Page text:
By Peggy Goodrich, columnist
Enid News and Eagle
Do you maintain a spending and saving plan? Think about it.
In the olden days, that was called budgeting. We did not wait to save until all the bills were paid, and we spent what we wanted, and then saved what was left over. There is never anything left over unless one plans for it. It is odd how we seem to use up all of a paycheck, whether it is large or small unless we plan to put some back for a rainy day.
When we were first married, we went to a seminar that told us how much we should spend on clothing, housing, food, entertainment, charity/donations, and incidentals. I wish I had that pie graph to use again. It gave such a simple way to at least see how our money was spent and used the best way.
It is not always possible to live by the “pie,” because emergencies do arise. But buying a new outfit or something for the house just because it was cute is not an emergency. A good sale is not an emergency. That is something else that needs to be planned in a budget.
Medical problems are emergencies, and need special arrangements. A death is a true emergency. There are always things unforeseen that do arise from time to time, and we need to be prepared as much as we can for them. Then we regroup and go to plan B. That emergency takes first place in our lives and our financial plans, which is the way we should think all the time.
I am sure I have told you the story of the $5 bill that Mother and Daddy put back for a medical emergency when they were first married with young babies to raise. During those lean years, they never had to resort to using that hard-earned money. It was later in years that Daddy remarked that they were so fortunate to have never needed to spend it ... because they had healthy children and always had enough money on hand to cover a medical or dental problem that arose.
When we were going through Daddy’s stuff we found that $5 bill. It is mine now, and I have it framed and in a place of honor, to remind me to always keep enough laid back to cover, or help cover, a true crisis.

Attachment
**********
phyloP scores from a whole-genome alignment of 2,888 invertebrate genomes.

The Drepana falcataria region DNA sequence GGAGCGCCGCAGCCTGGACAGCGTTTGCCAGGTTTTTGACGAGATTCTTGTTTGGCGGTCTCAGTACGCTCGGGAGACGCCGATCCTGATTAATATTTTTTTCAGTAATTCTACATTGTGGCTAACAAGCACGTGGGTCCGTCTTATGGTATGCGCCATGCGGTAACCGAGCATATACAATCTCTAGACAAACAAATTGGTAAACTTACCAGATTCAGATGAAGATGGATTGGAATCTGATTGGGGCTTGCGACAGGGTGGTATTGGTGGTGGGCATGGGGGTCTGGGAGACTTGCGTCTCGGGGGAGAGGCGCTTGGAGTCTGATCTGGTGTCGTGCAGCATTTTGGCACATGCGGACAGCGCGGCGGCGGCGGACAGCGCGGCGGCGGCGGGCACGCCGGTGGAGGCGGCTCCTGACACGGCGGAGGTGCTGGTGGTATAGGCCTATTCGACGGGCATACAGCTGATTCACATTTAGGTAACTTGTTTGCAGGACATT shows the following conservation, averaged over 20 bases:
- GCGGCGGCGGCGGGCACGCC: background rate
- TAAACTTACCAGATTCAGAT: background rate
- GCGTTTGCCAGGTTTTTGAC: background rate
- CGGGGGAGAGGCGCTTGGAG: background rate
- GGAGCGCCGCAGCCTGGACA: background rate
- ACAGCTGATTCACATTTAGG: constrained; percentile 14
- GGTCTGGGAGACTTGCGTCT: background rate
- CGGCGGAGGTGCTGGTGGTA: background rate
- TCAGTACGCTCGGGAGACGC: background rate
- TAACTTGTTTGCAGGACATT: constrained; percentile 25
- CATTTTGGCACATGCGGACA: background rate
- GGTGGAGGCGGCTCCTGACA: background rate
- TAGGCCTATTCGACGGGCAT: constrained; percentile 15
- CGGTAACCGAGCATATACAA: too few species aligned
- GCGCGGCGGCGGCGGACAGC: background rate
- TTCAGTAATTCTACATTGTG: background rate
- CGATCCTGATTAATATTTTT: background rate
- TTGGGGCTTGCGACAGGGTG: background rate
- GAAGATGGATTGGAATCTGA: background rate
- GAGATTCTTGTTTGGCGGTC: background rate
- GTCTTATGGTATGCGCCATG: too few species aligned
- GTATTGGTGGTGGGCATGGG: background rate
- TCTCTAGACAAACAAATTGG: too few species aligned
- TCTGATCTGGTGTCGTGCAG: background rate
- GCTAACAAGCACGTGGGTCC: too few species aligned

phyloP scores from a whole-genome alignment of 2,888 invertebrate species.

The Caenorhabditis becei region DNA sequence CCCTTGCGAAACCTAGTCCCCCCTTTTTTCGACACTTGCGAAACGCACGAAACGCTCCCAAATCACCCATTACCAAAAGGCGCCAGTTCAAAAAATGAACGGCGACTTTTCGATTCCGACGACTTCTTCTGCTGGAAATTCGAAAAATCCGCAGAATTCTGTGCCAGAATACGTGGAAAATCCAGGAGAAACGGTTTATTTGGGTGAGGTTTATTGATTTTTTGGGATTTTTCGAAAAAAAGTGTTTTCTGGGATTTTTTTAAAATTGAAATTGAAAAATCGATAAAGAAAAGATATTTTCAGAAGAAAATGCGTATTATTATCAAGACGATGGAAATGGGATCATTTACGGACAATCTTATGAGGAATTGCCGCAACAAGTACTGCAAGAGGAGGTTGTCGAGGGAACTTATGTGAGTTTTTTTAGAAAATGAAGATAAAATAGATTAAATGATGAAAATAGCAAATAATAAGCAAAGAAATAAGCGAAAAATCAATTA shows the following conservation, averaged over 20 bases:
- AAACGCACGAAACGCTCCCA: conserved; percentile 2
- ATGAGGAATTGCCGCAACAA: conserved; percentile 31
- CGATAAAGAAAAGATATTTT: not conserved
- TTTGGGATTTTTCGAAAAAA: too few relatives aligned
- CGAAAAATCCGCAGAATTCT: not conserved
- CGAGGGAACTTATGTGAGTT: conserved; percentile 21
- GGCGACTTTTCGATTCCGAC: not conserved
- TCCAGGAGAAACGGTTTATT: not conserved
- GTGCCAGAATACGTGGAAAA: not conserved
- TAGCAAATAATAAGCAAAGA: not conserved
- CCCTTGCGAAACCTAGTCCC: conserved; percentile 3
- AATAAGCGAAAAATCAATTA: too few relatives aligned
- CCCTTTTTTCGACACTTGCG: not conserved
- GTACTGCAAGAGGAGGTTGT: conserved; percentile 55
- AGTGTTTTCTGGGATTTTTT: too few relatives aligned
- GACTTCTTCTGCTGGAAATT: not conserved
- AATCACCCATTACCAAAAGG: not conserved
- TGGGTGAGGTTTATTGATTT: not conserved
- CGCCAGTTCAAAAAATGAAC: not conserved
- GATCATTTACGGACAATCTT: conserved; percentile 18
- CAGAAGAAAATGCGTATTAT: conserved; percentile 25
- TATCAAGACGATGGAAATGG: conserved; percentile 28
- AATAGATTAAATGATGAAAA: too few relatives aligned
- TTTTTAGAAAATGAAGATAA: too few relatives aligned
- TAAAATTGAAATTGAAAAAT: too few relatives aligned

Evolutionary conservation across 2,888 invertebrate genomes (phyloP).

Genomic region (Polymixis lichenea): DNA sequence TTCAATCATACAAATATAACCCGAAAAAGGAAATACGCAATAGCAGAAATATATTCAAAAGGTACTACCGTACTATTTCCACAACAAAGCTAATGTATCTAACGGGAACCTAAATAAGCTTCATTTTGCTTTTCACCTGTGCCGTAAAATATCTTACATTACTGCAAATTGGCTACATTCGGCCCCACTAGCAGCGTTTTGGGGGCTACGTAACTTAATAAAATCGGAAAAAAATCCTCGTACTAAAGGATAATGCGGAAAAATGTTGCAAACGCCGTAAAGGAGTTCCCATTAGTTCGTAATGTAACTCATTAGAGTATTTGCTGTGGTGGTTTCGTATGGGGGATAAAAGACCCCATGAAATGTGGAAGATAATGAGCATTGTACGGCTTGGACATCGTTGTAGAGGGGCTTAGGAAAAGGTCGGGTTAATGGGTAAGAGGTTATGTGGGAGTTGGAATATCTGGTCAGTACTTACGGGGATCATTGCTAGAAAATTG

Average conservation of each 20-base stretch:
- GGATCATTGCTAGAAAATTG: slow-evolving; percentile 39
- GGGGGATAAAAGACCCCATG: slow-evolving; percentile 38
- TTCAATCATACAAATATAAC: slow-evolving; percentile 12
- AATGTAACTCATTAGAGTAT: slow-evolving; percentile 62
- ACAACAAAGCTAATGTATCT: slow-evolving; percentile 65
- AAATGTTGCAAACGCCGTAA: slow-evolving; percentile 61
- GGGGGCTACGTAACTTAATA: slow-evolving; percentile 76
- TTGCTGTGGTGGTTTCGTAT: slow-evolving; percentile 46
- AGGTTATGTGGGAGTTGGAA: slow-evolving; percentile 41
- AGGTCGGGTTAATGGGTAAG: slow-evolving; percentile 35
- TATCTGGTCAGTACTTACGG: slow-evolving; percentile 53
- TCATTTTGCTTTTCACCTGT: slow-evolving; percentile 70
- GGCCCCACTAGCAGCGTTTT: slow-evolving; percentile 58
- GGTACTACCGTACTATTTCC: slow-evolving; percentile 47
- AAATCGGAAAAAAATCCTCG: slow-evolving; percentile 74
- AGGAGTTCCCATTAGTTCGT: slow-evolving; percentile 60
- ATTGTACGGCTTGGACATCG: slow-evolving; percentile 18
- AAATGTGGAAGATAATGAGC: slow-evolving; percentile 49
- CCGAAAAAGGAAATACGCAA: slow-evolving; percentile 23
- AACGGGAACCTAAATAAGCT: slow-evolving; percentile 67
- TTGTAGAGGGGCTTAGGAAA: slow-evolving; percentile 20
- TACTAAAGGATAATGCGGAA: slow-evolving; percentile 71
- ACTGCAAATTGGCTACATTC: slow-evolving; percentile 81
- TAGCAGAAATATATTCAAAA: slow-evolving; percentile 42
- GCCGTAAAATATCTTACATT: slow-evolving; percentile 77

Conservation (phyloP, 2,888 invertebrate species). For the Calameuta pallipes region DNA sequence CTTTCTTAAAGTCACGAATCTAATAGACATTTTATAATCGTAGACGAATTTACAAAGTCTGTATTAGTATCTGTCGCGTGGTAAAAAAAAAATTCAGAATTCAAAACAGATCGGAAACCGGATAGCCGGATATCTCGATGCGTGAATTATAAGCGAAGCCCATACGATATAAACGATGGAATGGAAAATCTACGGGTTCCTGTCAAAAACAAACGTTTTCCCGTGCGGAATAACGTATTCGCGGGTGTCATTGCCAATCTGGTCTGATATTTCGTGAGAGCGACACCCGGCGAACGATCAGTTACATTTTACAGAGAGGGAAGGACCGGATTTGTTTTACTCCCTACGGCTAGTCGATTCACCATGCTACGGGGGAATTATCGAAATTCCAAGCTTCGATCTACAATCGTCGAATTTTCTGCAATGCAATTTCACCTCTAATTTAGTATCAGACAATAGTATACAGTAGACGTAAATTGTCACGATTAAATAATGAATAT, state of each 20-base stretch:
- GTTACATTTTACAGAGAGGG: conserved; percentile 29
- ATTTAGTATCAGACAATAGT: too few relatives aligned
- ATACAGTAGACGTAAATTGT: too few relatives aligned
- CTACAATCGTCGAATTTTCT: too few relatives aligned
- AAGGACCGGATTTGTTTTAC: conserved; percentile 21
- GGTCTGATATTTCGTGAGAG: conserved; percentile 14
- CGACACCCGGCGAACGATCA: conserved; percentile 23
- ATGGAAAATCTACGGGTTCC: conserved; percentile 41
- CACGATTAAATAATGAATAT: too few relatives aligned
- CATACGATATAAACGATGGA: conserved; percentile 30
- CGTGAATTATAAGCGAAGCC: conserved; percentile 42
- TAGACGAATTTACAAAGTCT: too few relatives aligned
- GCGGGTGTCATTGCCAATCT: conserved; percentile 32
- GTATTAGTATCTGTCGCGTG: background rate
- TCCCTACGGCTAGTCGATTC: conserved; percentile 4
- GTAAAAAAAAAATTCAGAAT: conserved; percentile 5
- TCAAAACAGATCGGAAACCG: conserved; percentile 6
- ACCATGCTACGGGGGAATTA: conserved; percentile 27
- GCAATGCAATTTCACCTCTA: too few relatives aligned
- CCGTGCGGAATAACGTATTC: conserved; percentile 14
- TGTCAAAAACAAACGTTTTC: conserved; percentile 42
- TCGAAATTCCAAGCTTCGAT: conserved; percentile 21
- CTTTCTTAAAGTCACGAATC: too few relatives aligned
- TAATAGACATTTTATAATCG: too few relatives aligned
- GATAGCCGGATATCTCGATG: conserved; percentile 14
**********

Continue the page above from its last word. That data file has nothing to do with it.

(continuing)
Perhaps we put too much emphasis on things. I know I do. It is not that I am overcome with the wants; It is just so easy to see something and think I really NEED it for a brief moment. That is where budgets become necessary. The little rule in the back of my head says, “If it doesn’t take from some other piece of the pie, then it is OK to buy.”
While we are on the subject of spending ... I have never understood why a person can blame the credit card companies for their overspending. No one held a gun to their head and told them to charge something on their credit card. I have never understood how and why someone can spend money they don’t have.
Budgeting and being frugal are so closely related. Even if a person has a huge bank account, it is wise to know where that money is being spent. Maybe they have a big bank account because they were frugal in the first place.
Ben Franklin said it best: “A penny saved is a penny earned.” We sometimes throw away more than we make and wonder why we have so little money. We have all heard of wives who can throw more money out the back door than the husband can bring in the front door, or vice versa. Something is wrong with this picture. It takes the entire family working together to make a budget work effectively and sensibly. I cannot remember a time that I or Jim made a major purchase without consulting the other partner. Consequently, we have never had disagreements over money. We share the same bank account and bills with no problems.
When I cook, I utilize leftovers. If necessary, I make “care packages” for neighbors or shut-ins rather than waste food. Keep an eye on the vegetable bin in the refrigerator to make sure and use up veggies and fruits before they shrivel up or mold. Mark all meats of expiration date. Do the same for breads and rolls and perishable foods. There are so many ways to save a penny here and a penny there, and it does add up.
Buying an iced drink or coffee daily on the way to work amounts to about $20 a week. Eating lunch out every day comes to an additional $25 or so. And at the end of the week, what do we have to show for that money spent? I used to always take my lunch and even brought my own filled travel coffee mug to work every day. At the end of the week, while others had nothing to show for their money, I went antique shopping or ate a special meal out. I was probably healthier than most and even had something to show for my expenditures.
Another thing we should budget is our time. We know how long it takes us to get ready to go someplace, but we always allow a little time for a phone call or a broken shoelace. It always baffles me how some people always run late, when they have the same 24-hour days we do. It takes planning and wanting to succeed to learn how to be punctual, which is a way to show thoughtfulness.
We need to budget our valuable time and spend it wisely.
It seems so much cheaper to make cookies or snacks to keep on hand than it does to buy them all the time. Once a person gets used to it, it takes so little time to whip up something good like this:
1 cup butter, softened
1 teaspoon salt
2 cups flour
6 ounces chocolate chips
11⁄2 teaspoon vanilla
1 cup sugar
1⁄2 cup nuts, chopped a little
Mix all together. Pour into sprayed 9-by-13-inch baking dish. Press dough down. Bake in 350-degree oven about 25 minutes until light brown. While still warm, sprinkle with powdered sugar. Cool a little before cutting, or cool completely and break into pieces.
Send your comments to: Peggy Goodrich, Food For Thought, P.O. Box 1192, Enid, OK 73702.